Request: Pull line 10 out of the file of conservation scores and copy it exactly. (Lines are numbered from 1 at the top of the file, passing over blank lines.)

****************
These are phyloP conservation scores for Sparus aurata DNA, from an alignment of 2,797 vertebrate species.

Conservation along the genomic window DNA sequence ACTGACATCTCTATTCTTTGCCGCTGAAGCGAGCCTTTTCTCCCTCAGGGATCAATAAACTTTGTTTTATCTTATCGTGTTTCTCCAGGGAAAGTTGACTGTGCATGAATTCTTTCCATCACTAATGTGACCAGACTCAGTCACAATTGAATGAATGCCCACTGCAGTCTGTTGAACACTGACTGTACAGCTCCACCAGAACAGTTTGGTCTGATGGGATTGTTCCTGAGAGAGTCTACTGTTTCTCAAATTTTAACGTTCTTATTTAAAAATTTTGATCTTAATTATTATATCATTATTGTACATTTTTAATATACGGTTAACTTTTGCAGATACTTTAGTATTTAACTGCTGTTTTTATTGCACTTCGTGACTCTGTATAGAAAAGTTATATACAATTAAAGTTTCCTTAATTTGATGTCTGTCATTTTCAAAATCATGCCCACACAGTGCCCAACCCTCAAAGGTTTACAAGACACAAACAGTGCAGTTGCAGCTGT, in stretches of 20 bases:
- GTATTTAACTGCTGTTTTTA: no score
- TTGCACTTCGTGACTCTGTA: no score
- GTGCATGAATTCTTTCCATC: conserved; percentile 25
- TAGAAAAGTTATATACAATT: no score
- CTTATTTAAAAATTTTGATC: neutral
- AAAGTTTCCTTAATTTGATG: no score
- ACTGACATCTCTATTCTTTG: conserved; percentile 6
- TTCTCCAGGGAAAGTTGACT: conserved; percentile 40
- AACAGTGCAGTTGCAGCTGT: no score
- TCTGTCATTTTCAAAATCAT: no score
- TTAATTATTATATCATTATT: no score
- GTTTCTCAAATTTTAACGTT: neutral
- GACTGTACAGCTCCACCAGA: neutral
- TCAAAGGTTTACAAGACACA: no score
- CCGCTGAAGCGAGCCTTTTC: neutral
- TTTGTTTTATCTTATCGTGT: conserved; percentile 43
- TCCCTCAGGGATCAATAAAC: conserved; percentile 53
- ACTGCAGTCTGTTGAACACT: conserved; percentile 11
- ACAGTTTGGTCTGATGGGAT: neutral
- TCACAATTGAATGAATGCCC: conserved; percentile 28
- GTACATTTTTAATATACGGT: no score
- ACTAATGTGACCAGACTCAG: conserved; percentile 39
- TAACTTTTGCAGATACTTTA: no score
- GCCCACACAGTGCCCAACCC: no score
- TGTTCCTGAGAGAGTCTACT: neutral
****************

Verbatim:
- TTCTCCAGGGAAAGTTGACT: conserved; percentile 40